The FBI Is Relaxing Its Anti-Cannabis Hiring Policies to Attract New Job Applicants


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The Federal Bureau of Investigation (FBI) has quietly updated its anti-cannabis employment policies, becoming one of the first federal agencies to accept the fact that most Americans now live in a state where weed is legal in some form. 

In a recent tweet, the FBI Chicago office notified prospective job applicants that the agency had just updated its marijuana policy in order to “continue to attract the most qualified candidates.” Under this new policy, candidates are prohibited from having used “marijuana or cannabis in any form (natural or synthetic) and in any location (domestic or foreign) within the one (1) year preceding the date of their application for employment.”

As recently as last month, the agency’s employment policy excluded applicants who had used cannabis at any point in the 3 years prior to their application date. The updated policy also includes a concession for youthful indiscretions, stating that “marijuana or cannabis use before the candidate’s 18th birthday is not a disqualifier for FBI employment.”

Overall, the agency’s cannabis policies are far less restrictive than its regulations for other illegal drugs. The hiring policy states that “candidates cannot have used any illegal drug, other than marijuana, within the ten (10) years preceding the date of the application for employment.” Applicants that have previously sold, manufactured, or transported illegal drugs are also automatically disqualified.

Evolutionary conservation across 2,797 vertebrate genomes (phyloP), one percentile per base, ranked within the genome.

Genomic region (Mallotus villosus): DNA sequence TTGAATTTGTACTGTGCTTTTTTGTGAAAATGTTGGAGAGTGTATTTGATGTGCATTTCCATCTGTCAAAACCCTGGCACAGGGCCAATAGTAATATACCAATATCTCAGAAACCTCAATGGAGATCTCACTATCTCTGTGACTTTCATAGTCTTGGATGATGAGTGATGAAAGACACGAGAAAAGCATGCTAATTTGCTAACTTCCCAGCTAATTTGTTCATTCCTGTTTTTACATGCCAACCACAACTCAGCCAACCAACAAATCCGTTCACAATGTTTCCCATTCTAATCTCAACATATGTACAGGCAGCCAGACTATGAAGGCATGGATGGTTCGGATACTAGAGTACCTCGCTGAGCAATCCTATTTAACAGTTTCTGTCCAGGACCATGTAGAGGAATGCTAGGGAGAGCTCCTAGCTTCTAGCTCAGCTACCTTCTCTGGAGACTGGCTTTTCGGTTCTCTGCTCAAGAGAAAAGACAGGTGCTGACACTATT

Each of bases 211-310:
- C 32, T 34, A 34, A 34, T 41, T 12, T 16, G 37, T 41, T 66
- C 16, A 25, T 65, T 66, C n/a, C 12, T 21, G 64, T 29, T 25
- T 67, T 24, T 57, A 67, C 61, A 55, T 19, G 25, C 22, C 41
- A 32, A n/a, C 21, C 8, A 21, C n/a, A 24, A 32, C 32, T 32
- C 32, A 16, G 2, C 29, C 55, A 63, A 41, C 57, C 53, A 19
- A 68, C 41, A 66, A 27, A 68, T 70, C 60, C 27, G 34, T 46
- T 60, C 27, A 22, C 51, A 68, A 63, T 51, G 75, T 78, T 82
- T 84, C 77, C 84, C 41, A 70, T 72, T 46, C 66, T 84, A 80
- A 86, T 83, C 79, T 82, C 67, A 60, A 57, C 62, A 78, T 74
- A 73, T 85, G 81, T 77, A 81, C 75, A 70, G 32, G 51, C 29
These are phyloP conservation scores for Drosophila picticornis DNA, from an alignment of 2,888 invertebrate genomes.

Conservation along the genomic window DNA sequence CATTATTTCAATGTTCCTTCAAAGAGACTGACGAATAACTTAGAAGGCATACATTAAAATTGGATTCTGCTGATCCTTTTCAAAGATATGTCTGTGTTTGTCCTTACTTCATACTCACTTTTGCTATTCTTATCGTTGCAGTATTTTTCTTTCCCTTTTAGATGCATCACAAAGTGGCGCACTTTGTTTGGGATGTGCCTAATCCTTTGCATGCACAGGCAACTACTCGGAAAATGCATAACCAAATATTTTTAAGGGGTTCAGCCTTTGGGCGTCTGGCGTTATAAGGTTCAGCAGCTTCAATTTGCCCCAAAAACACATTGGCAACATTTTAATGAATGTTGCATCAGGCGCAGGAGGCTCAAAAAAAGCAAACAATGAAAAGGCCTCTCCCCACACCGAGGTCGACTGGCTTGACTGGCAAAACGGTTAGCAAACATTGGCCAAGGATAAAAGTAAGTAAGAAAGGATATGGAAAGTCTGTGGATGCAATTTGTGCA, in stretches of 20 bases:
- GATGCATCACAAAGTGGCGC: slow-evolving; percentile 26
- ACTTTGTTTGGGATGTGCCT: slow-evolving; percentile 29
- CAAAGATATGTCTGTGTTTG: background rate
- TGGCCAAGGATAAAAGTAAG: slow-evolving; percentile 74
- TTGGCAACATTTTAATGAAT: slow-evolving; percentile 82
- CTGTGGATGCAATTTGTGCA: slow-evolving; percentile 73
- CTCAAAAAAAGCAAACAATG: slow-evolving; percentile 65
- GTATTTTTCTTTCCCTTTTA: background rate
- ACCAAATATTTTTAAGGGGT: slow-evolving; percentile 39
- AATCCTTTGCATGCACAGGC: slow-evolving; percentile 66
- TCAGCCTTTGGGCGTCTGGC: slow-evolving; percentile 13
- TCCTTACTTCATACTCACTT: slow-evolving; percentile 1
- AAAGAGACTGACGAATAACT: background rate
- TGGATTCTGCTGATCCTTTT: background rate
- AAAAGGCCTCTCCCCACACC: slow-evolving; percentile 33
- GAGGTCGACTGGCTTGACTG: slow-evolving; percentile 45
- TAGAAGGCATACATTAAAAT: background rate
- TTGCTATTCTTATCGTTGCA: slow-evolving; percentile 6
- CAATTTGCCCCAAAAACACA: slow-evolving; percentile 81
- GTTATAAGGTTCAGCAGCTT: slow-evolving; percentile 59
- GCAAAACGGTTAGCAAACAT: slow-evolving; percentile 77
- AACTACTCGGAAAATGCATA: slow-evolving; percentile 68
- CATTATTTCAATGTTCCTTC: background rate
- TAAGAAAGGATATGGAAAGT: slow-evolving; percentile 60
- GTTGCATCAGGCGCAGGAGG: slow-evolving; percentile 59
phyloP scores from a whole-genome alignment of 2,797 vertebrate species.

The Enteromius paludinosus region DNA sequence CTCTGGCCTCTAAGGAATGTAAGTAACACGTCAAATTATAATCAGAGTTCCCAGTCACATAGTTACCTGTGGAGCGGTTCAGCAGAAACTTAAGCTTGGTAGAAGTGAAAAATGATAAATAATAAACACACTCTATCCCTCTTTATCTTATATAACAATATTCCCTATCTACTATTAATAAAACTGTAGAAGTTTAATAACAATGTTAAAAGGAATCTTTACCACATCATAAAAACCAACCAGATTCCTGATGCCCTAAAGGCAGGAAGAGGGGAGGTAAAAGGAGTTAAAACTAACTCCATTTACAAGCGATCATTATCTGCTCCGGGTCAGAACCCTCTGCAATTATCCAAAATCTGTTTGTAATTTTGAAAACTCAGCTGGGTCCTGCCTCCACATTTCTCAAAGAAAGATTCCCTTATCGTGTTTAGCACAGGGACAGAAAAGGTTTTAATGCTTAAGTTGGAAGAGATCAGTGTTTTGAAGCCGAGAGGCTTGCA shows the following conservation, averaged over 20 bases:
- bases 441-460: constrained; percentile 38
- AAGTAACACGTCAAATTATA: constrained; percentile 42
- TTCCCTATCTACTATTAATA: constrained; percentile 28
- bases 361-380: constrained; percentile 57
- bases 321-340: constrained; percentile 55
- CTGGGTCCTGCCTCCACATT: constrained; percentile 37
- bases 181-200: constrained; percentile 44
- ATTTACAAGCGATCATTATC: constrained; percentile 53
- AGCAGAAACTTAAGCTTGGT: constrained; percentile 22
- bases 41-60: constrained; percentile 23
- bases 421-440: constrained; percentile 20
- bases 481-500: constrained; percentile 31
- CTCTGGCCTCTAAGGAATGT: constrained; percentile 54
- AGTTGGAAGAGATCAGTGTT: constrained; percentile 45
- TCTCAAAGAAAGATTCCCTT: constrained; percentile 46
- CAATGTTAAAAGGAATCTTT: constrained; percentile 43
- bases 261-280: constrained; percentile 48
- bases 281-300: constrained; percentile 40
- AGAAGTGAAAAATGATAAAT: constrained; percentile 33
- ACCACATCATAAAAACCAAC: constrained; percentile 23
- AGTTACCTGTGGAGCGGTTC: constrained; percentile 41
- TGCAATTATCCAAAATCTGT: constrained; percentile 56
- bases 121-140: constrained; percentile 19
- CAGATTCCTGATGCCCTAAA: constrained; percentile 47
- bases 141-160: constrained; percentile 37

But despite these updated cannabis policies, the FBI cautions that it is “firmly committed to a drug-free society and workplace.” The agency still requires its employees to submit to random drug tests, and anyone that tests positive for THC will lose their job. The only exception to this rule is for employees who have a valid prescription for dronabinol, a synthetic form of THC that has been fully authorized by the FDA.

Even with the update, the FBI’s anti-cannabis employment policies are still pretty strict, but they pale in comparison to other federal agencies’ policies. NASA and all branches of the US military ban their employees and service members from even using federally-legal CBD products — including hemp shampoos or lip balms. The feds also prohibit commercial airline pilots from using CBD and will fire any employee who uses pot on or off the clock, even if it is legal in their home state.

This March, the federal Office of Personnel Management released a memo encouraging federal agencies to be more open-minded about hiring people that have gotten high in the past. But three weeks later, the White House fired and suspended several employees who admitted to prior cannabis use. 

As a whole, the feds seem committed to maintaining strict anti-weed hiring policies, but the private sector is already moving to do away with these antiquated rules. Amazon recently announced that it would stop testing its employees for weed, and a growing number of states and cities are starting to ban most employers from conducting drug screening for cannabis.



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